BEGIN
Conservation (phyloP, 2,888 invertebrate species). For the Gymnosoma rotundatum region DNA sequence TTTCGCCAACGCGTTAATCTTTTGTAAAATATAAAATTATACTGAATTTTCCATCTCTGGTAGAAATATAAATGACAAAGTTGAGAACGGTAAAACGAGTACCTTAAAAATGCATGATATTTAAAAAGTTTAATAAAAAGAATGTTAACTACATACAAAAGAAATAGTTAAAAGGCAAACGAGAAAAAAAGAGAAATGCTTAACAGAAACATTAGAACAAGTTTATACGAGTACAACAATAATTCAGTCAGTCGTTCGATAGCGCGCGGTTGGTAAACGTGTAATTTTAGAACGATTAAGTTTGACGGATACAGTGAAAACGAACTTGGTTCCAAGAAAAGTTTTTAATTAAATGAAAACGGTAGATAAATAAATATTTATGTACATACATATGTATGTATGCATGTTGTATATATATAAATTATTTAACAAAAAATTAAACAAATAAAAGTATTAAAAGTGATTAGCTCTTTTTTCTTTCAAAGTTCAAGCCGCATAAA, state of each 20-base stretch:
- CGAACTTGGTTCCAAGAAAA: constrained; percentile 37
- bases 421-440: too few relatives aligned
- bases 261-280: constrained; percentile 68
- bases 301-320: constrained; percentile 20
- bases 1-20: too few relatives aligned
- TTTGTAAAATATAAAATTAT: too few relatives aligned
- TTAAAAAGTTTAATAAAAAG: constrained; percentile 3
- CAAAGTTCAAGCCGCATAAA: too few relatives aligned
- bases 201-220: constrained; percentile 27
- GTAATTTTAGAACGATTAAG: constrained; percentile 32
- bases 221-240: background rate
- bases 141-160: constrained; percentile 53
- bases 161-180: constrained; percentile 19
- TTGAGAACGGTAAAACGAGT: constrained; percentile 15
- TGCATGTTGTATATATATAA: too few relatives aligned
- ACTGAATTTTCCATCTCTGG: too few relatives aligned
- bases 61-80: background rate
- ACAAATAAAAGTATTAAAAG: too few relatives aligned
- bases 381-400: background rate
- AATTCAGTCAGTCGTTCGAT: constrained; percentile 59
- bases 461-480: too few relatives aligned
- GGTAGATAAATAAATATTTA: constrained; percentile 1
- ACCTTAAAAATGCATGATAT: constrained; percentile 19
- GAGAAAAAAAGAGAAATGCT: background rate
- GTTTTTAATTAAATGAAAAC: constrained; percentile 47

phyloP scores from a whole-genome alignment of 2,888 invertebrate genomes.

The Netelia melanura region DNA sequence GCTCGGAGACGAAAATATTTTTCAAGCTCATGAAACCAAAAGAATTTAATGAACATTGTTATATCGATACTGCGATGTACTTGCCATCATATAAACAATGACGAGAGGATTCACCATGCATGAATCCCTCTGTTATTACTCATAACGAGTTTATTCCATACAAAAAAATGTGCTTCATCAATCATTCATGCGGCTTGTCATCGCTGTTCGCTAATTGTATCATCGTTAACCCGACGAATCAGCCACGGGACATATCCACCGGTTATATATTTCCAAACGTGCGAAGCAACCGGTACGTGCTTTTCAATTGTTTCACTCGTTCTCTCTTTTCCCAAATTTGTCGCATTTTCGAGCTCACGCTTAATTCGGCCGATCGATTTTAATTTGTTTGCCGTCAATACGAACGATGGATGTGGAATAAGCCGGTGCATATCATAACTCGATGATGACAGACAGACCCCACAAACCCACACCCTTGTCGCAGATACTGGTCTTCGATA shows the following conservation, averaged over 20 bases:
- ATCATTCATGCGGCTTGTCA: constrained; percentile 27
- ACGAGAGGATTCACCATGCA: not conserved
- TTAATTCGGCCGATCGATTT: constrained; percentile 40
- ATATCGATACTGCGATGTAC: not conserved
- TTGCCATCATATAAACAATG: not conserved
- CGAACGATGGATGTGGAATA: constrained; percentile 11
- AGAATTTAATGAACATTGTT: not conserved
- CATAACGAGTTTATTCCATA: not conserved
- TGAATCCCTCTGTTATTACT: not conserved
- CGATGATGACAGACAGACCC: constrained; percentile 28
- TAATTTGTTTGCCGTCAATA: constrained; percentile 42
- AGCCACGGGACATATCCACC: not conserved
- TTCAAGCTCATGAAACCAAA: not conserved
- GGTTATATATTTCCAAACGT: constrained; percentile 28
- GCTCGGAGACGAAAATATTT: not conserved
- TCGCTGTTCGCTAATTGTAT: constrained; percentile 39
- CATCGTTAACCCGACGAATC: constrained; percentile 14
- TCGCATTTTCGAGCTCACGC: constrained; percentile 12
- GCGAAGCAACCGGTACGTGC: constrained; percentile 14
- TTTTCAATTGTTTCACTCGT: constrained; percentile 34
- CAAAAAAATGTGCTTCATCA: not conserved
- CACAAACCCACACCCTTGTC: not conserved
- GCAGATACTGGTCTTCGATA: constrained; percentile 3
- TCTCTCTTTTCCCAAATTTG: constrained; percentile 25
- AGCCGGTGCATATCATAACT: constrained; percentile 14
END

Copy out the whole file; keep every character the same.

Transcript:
Conservation (phyloP, 2,888 invertebrate species). For the Gymnosoma rotundatum region DNA sequence TTTCGCCAACGCGTTAATCTTTTGTAAAATATAAAATTATACTGAATTTTCCATCTCTGGTAGAAATATAAATGACAAAGTTGAGAACGGTAAAACGAGTACCTTAAAAATGCATGATATTTAAAAAGTTTAATAAAAAGAATGTTAACTACATACAAAAGAAATAGTTAAAAGGCAAACGAGAAAAAAAGAGAAATGCTTAACAGAAACATTAGAACAAGTTTATACGAGTACAACAATAATTCAGTCAGTCGTTCGATAGCGCGCGGTTGGTAAACGTGTAATTTTAGAACGATTAAGTTTGACGGATACAGTGAAAACGAACTTGGTTCCAAGAAAAGTTTTTAATTAAATGAAAACGGTAGATAAATAAATATTTATGTACATACATATGTATGTATGCATGTTGTATATATATAAATTATTTAACAAAAAATTAAACAAATAAAAGTATTAAAAGTGATTAGCTCTTTTTTCTTTCAAAGTTCAAGCCGCATAAA, state of each 20-base stretch:
- CGAACTTGGTTCCAAGAAAA: constrained; percentile 37
- bases 421-440: too few relatives aligned
- bases 261-280: constrained; percentile 68
- bases 301-320: constrained; percentile 20
- bases 1-20: too few relatives aligned
- TTTGTAAAATATAAAATTAT: too few relatives aligned
- TTAAAAAGTTTAATAAAAAG: constrained; percentile 3
- CAAAGTTCAAGCCGCATAAA: too few relatives aligned
- bases 201-220: constrained; percentile 27
- GTAATTTTAGAACGATTAAG: constrained; percentile 32
- bases 221-240: background rate
- bases 141-160: constrained; percentile 53
- bases 161-180: constrained; percentile 19
- TTGAGAACGGTAAAACGAGT: constrained; percentile 15
- TGCATGTTGTATATATATAA: too few relatives aligned
- ACTGAATTTTCCATCTCTGG: too few relatives aligned
- bases 61-80: background rate
- ACAAATAAAAGTATTAAAAG: too few relatives aligned
- bases 381-400: background rate
- AATTCAGTCAGTCGTTCGAT: constrained; percentile 59
- bases 461-480: too few relatives aligned
- GGTAGATAAATAAATATTTA: constrained; percentile 1
- ACCTTAAAAATGCATGATAT: constrained; percentile 19
- GAGAAAAAAAGAGAAATGCT: background rate
- GTTTTTAATTAAATGAAAAC: constrained; percentile 47

phyloP scores from a whole-genome alignment of 2,888 invertebrate genomes.

The Netelia melanura region DNA sequence GCTCGGAGACGAAAATATTTTTCAAGCTCATGAAACCAAAAGAATTTAATGAACATTGTTATATCGATACTGCGATGTACTTGCCATCATATAAACAATGACGAGAGGATTCACCATGCATGAATCCCTCTGTTATTACTCATAACGAGTTTATTCCATACAAAAAAATGTGCTTCATCAATCATTCATGCGGCTTGTCATCGCTGTTCGCTAATTGTATCATCGTTAACCCGACGAATCAGCCACGGGACATATCCACCGGTTATATATTTCCAAACGTGCGAAGCAACCGGTACGTGCTTTTCAATTGTTTCACTCGTTCTCTCTTTTCCCAAATTTGTCGCATTTTCGAGCTCACGCTTAATTCGGCCGATCGATTTTAATTTGTTTGCCGTCAATACGAACGATGGATGTGGAATAAGCCGGTGCATATCATAACTCGATGATGACAGACAGACCCCACAAACCCACACCCTTGTCGCAGATACTGGTCTTCGATA shows the following conservation, averaged over 20 bases:
- ATCATTCATGCGGCTTGTCA: constrained; percentile 27
- ACGAGAGGATTCACCATGCA: not conserved
- TTAATTCGGCCGATCGATTT: constrained; percentile 40
- ATATCGATACTGCGATGTAC: not conserved
- TTGCCATCATATAAACAATG: not conserved
- CGAACGATGGATGTGGAATA: constrained; percentile 11
- AGAATTTAATGAACATTGTT: not conserved
- CATAACGAGTTTATTCCATA: not conserved
- TGAATCCCTCTGTTATTACT: not conserved
- CGATGATGACAGACAGACCC: constrained; percentile 28
- TAATTTGTTTGCCGTCAATA: constrained; percentile 42
- AGCCACGGGACATATCCACC: not conserved
- TTCAAGCTCATGAAACCAAA: not conserved
- GGTTATATATTTCCAAACGT: constrained; percentile 28
- GCTCGGAGACGAAAATATTT: not conserved
- TCGCTGTTCGCTAATTGTAT: constrained; percentile 39
- CATCGTTAACCCGACGAATC: constrained; percentile 14
- TCGCATTTTCGAGCTCACGC: constrained; percentile 12
- GCGAAGCAACCGGTACGTGC: constrained; percentile 14
- TTTTCAATTGTTTCACTCGT: constrained; percentile 34
- CAAAAAAATGTGCTTCATCA: not conserved
- CACAAACCCACACCCTTGTC: not conserved
- GCAGATACTGGTCTTCGATA: constrained; percentile 3
- TCTCTCTTTTCCCAAATTTG: constrained; percentile 25
- AGCCGGTGCATATCATAACT: constrained; percentile 14